The Copenhagen Consensus project has been widely criticised. Some critics, including economists (Sachs, 2004) have questioned the validity of its cost-benefit approach to extremely complex and scientifically uncertain situations, its use of particular discount rates to generate current and future values, its assumptions about the availability of aid and, more broadly, the competence of a panel consisting exclusively of professional economists to make assessments across such a wide range of subject matter. Other critics may be sceptical of the project because of its association with Bjørn Lomborg. Lomborg had argued in his controversial book, The Skeptical Environmentalist, that resources allocated to mitigating global warming would be better spent on improving water quality and sanitation, and was therefore seen as having prejudged the issues. In addition, the members of the panel, selected by Lomborg, were seen as a likeminded group of free-market economists, not likely to be supportive of government intervention to protect the environment. To deflect this likely criticism, the organizers convened a parallel panel of young people to hear the arguments presented in the challenge papers and by the discussants, and to give their own list of recommendations (which was largely aligned with the experts' ranking).

The release of the report provoked fresh controversy, although the first two priorities identified (combating AIDS and malnutrition) were widely agreed to be of critical importance. Particularly controversial within the final ranking were trade liberalization's high placing (many anti-globalists would reject it, seeing it even as actively harmful), and the low ranking of the options addressing climate change.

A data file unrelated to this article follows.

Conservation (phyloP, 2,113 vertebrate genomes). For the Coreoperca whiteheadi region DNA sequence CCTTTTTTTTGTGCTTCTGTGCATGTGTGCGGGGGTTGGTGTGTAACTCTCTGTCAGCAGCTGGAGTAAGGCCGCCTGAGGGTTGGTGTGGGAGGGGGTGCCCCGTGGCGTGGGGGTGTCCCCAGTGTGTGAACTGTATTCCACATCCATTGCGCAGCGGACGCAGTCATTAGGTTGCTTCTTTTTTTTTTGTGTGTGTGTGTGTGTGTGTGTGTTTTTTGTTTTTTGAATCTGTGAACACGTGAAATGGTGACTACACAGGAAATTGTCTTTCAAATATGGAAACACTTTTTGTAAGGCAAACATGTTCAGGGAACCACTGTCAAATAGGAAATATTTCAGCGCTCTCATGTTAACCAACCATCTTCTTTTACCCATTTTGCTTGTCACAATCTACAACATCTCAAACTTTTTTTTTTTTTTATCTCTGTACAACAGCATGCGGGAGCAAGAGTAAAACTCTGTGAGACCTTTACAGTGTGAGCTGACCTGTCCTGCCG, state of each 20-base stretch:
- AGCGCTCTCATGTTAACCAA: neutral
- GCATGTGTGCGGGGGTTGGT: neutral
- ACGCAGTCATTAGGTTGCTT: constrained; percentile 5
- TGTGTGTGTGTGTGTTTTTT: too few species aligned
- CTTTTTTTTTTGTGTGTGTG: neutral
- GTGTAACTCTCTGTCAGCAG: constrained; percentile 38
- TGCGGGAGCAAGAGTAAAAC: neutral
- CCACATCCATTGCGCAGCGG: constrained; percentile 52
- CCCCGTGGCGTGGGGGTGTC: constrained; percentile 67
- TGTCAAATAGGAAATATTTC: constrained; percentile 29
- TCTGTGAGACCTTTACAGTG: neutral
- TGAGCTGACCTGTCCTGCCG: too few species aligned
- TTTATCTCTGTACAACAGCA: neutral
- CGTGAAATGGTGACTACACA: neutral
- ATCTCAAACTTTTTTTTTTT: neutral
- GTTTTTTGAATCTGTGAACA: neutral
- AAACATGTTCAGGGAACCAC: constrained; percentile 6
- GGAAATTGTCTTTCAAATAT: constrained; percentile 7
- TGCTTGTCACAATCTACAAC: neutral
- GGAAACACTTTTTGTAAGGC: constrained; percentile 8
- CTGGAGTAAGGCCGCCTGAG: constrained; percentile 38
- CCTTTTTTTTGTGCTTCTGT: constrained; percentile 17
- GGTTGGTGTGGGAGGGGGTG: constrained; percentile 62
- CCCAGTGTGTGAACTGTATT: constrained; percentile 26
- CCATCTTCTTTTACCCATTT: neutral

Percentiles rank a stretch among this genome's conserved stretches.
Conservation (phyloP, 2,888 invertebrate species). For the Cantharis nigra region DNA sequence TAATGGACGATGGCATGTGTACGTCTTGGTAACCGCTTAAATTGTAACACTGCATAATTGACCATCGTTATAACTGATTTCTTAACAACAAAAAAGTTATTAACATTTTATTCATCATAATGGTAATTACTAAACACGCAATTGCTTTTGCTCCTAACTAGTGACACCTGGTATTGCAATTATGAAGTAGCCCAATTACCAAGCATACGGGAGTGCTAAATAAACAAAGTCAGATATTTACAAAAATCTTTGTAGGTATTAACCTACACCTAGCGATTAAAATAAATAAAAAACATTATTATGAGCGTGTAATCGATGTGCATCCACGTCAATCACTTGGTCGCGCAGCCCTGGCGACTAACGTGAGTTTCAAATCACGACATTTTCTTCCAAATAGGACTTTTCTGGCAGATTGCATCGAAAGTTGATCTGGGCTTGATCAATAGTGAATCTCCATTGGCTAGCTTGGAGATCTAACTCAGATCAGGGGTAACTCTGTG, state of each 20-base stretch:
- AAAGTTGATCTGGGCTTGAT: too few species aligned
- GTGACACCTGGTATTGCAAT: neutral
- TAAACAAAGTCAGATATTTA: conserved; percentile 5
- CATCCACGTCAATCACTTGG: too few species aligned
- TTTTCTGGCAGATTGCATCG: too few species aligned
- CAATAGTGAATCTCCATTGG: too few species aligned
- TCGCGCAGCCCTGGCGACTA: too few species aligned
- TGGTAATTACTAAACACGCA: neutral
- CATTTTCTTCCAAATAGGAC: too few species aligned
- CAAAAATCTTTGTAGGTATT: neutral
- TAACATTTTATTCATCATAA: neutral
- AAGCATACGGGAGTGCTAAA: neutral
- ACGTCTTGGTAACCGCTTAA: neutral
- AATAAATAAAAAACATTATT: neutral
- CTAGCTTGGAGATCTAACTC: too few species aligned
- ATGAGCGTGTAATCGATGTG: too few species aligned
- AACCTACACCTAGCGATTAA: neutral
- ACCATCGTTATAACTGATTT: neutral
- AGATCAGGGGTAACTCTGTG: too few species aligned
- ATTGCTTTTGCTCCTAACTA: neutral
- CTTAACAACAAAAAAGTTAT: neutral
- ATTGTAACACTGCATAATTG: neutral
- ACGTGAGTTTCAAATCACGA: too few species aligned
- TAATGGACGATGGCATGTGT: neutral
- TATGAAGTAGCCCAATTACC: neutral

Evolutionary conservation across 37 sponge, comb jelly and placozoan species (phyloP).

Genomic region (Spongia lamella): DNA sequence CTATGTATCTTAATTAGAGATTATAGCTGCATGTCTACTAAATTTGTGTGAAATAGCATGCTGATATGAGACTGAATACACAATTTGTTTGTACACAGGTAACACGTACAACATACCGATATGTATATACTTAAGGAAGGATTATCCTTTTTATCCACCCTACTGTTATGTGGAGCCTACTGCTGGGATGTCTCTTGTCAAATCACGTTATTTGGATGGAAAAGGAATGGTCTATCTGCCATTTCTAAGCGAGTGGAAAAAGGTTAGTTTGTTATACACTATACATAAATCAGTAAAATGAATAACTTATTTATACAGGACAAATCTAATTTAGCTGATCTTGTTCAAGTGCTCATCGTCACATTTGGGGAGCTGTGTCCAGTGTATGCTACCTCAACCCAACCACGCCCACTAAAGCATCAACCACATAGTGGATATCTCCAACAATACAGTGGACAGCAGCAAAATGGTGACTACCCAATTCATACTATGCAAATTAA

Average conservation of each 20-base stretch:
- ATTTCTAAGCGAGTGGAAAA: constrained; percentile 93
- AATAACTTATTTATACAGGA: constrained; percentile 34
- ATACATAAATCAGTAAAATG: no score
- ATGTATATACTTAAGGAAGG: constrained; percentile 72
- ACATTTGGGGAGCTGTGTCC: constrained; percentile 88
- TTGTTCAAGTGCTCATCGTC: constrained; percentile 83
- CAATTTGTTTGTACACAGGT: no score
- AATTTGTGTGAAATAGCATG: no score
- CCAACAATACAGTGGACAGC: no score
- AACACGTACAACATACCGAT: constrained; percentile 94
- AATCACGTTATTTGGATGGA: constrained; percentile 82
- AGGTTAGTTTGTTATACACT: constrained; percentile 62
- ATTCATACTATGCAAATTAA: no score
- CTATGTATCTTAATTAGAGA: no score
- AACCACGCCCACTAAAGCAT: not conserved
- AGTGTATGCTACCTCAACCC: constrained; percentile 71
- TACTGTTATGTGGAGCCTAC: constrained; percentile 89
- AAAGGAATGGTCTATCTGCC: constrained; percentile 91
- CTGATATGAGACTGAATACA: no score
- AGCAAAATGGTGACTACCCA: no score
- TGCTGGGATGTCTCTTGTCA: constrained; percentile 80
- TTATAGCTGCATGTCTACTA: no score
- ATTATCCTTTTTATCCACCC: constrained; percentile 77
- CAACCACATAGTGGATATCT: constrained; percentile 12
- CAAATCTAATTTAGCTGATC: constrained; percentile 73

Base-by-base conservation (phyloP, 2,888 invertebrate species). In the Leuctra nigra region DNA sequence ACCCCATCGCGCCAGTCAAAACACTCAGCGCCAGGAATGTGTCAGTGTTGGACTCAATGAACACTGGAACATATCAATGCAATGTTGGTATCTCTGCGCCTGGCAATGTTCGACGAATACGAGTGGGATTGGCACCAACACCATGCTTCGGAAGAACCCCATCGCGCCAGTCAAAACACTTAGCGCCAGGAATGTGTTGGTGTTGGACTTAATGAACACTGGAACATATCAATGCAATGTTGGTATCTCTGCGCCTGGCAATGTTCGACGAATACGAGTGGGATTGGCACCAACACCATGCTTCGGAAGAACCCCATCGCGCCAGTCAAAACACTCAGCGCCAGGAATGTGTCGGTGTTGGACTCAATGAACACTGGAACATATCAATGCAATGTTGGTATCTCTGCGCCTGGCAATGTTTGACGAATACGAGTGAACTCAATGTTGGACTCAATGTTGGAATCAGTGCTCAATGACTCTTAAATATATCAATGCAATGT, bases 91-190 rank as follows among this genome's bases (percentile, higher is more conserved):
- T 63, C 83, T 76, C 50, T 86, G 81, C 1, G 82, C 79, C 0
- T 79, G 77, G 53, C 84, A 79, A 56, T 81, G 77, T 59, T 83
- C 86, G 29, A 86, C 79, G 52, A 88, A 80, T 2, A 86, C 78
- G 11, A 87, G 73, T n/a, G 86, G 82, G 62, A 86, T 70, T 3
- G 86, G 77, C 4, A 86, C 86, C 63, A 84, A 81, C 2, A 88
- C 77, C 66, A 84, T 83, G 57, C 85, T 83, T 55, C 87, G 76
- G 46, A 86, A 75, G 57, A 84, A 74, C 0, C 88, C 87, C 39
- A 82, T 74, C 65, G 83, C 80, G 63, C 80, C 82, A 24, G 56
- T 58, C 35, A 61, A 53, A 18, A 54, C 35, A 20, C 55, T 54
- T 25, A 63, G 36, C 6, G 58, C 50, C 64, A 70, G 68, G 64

The most controversial, and widely publicised finding of the Copenhagen Consensus was the rating of all three projects addressing climate change as "poor". Subsequently, members of the panel including Thomas Schelling and Robert Mendelsohn (both opponents of the Kyoto protocol) criticised the way this issue was handled in the Consensus project. The Economist quoted Mendelsohn as worrying that "climate change was set up to fail".[4] (

Not considered

The Copenhagen Consensus did not consider some highly topical issues, such as a cost-benefit analysis of the war on terrorism. The direct financial spending on this issue dwarfs the money that the panel were notionally allocated. It is not clear if this is because the issue was considered too controversial, or if the authors implicitly assume that some issues are to be considered beyond cost-benefit calculations.


  • Sachs, Jeffery D. (Aug. 12, 2004). Seeking a global solution. Nature, vol 430, p725-726.

See also